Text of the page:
Background: Complete resection of enhancing tumor as assessed by early (<72 hours) postoperative MRI is regarded as the optimal result in glioblastoma surgery. As yet, there is no consensus on standard procedure if postoperative imaging reveals unintended tumor remnants. Objective: The current study evaluated the feasibility and safety of an early re-do surgery aimed at completing resections with the aid of 5-ALA fluorescence and neuronavigation after detection of enhancing tumor remnants on post-operative MRI. Methods: From October 2008 to October 2012 a single center institutional protocol offered a second surgery within one week to patients with unintentional incomplete glioblastoma resection. We report on the feasibility of the use 5- ALA fluorescence guidance, the extent of resection (EOR) rates and complications of early re-do surgery. Results: Nine of 151 patients (6%) with glioblastoma resections had an unintentional tumor remnant with a volume >0.175 cm 3. 5-ALA guided re-do surgery completed the resection (CRET) in all patients without causing neurological deficits, infections or other complications. Patients who underwent a re-do surgery remained hospitalized between surgeries, resulting in a mean length of hospital stay of 11 days (range 7-15), compared to 9 days for single surgery (range 3-23; p=0.147). Conclusion: Our early re-do protocol led to complete resection of all enhancing tumor in all cases without any new neurological deficits and thus provides a similar oncological result as intraoperative MRI (iMRI). The repeated use of 5-ALA induced fluorescence, used for identification of small remnants, remains highly sensitive and specific in the setting of re-do surgery. Early re-do surgery is a feasible and safe strategy to complete unintended subtotal resections. © 2013 Schucht et al.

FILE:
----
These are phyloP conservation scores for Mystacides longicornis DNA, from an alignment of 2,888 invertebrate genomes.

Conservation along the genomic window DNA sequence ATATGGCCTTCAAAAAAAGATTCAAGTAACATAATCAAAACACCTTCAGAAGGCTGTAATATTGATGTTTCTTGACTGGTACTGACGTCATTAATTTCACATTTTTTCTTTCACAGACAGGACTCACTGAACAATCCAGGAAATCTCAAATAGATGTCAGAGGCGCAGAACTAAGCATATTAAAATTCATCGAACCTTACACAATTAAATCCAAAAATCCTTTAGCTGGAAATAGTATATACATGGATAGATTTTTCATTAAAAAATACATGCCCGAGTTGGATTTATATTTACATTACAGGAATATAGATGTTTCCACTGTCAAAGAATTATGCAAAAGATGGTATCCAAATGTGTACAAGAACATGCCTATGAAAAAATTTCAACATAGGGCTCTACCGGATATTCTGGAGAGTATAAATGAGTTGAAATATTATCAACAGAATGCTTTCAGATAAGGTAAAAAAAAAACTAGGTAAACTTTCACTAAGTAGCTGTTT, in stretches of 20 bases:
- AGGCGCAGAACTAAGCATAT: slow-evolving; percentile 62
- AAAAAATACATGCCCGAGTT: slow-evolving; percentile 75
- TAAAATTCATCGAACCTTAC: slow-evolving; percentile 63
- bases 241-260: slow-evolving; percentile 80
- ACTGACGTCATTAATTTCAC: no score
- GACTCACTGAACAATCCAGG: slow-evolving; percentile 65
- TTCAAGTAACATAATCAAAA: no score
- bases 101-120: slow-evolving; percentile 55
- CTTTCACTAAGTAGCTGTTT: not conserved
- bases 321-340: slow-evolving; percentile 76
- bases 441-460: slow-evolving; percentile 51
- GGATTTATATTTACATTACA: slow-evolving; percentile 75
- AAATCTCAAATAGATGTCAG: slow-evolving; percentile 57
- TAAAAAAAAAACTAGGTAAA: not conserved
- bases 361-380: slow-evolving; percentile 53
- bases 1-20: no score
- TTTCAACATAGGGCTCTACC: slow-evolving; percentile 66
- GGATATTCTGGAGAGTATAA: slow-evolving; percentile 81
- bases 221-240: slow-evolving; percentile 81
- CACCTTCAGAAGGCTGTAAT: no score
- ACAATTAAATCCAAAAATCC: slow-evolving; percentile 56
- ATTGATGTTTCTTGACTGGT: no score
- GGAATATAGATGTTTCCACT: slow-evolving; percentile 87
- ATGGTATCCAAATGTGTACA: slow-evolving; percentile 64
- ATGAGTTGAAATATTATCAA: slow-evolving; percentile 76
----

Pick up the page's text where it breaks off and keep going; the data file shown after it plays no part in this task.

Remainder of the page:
Schucht, P., Murek, M., Jilch, A., Seidel, K., Hewer, E., Wiest, R., … Beck, J. (2013). Early re-do surgery for glioblastoma is a feasible and safe strategy to achieve complete resection of enhancing tumor. PLoS ONE, 8(11). https://doi.org/10.1371/journal.pone.0079846